A tender reminder that family and culture can buoy us after loss.

Gracie’s grandpa died recently, and her grandmother is grieving.

Usually, when Bubbe visits, she and Gracie do all kinds of things together, but this time Bubbe is too sad. When Bubbe mentions how she loved using Yiddish words with Gracie’s grandfather, the little girl asks her grandmother to teach her Yiddish. Gracie already knows zayde (grandfather) and bubbe, but Bubbe teaches her other words, some of which have passed into English and which readers may already know, like nosh (“eat a snack”). Bubala, as Bubbe explained earlier, means “little grandmother” and is a term of endearment. And at bedtime, Bubbe tells Gracie, “A gute nakht” (“goodnight”). Bubbe uses Yiddish words in context, and Grace picks them up easily, as will readers. Slowly, as the two bond over the language, Bubbe starts to smile and even laughs out loud one day. Colorful, stylized illustrations show a family resemblance among Gracie, her mom, and her grandma. The reality of death is introduced, but the focus is on naches, or joy, that one’s children and grandchildren can bring, even after a loved one dies. This is a gentle take on coping with a loss that can be used in educational settings or among families. In an author’s note, Sutton explains that “Different people pronounce these words in different ways.” The main characters are light-skinned and Jewish; Gracie’s neighborhood is diverse. (This book was reviewed digitally.)

A tender reminder that family and culture can buoy us after loss. (Picture book. 5-7)

Pub Date: Sept. 1, 2022

ISBN: 978-0-8075-1023-0

Page Count: 32

Publisher: Whitman

Review Posted Online: June 21, 2022

Kirkus Reviews Issue: July 15, 2022


A retro-futuristic romp, literally and figuratively screwy.

Robo-parents Diode and Lugnut present daughter Cathode with a new little brother—who requires, unfortunately, some assembly.

Arriving in pieces from some mechanistic version of Ikea, little Flange turns out to be a cute but complicated tyke who immediately falls apart…and then rockets uncontrollably about the room after an overconfident uncle tinkers with his basic design. As a squad of helpline techies and bevies of neighbors bearing sludge cake and like treats roll in, the cluttered and increasingly crowded scene deteriorates into madcap chaos—until at last Cath, with help from Roomba-like robodog Sprocket, stages an intervention by whisking the hapless new arrival off to a backyard workshop for a proper assembly and software update. “You’re such a good big sister!” warbles her frazzled mom. Wiesner’s robots display his characteristic clean lines and even hues but endearingly look like vaguely anthropomorphic piles of random jet-engine parts and old vacuum cleaners loosely connected by joints of armored cable. They roll hither and thither through neatly squared-off panels and pages in infectiously comical dismay. Even the end’s domestic tranquility lasts only until Cathode spots the little box buried in the bigger one’s packing material: “TWINS!” (This book was reviewed digitally with 9-by-22-inch double-page spreads viewed at 52% of actual size.)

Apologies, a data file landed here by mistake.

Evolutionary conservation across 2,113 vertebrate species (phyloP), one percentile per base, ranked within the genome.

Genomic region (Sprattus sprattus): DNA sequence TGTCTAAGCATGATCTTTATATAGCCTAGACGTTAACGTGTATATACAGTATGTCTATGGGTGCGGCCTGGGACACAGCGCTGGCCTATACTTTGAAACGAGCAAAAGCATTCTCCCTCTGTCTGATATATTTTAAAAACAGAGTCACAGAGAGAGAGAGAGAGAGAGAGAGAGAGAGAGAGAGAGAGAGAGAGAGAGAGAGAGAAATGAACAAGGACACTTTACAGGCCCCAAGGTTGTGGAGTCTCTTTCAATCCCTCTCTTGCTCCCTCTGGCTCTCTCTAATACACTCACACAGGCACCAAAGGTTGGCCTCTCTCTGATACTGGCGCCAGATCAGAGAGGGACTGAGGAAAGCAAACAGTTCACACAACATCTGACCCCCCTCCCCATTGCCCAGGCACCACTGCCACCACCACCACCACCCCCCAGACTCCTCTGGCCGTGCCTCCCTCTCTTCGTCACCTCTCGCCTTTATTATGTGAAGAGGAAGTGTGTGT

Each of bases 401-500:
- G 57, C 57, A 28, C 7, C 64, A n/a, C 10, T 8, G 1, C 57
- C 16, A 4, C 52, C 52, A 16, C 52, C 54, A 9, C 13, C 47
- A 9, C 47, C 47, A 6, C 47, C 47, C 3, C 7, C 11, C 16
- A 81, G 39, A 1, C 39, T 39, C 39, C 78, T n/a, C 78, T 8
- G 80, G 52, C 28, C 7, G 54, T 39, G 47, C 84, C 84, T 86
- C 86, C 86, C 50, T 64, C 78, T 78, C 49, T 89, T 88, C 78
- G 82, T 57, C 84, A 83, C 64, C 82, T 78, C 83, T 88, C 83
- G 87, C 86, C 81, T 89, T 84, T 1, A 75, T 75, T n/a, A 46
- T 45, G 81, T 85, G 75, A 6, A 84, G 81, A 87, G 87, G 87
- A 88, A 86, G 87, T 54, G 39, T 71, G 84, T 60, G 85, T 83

A retro-futuristic romp, literally and figuratively screwy. (Picture book. 5-7)

Pub Date: Sept. 1, 2020

ISBN: 978-0-544-98731-9

Page Count: 32

Publisher: Clarion Books

Review Posted Online: June 2, 2020

Kirkus Reviews Issue: June 15, 2020


Accessible, reassuring and hopeful.

This endearing picture book about a timid boy who longs to belong has an agenda but delivers its message with great sensitivity.

Brian wants to join in but is overlooked, even ostracized, by his classmates. Readers first see him alone on the front endpapers, drawing in chalk on the ground. The school scenarios are uncomfortably familiar: High-maintenance children get the teacher’s attention; team captains choose kickball players by popularity and athletic ability; chatter about birthday parties indicates they are not inclusive events. Tender illustrations rendered in glowing hues capture Brian’s isolation deftly; compared to the others and his surroundings, he appears in black and white. What saves Brian is his creativity. As he draws, Brian imagines amazing stories, including a poignant one about a superhero with the power to make friends. When a new boy takes some ribbing, it is Brian who leaves an illustrated note to make him feel better. The boy does not forget this gesture. It only takes one person noticing Brian for the others to see his talents have value; that he has something to contribute. Brian’s colors pop. In the closing endpapers, Brian’s classmates are spread around him on the ground, “wearing” his chalk-drawn wings and capes. Use this to start a discussion: The author includes suggested questions and recommended reading lists for adults and children.

Accessible, reassuring and hopeful. (Picture book. 5-7)

Pub Date: Oct. 8, 2013

ISBN: 978-1-582-46450-3

Page Count: 40

Publisher: Knopf

Review Posted Online: Aug. 20, 2013

Kirkus Reviews Issue: Sept. 15, 2013

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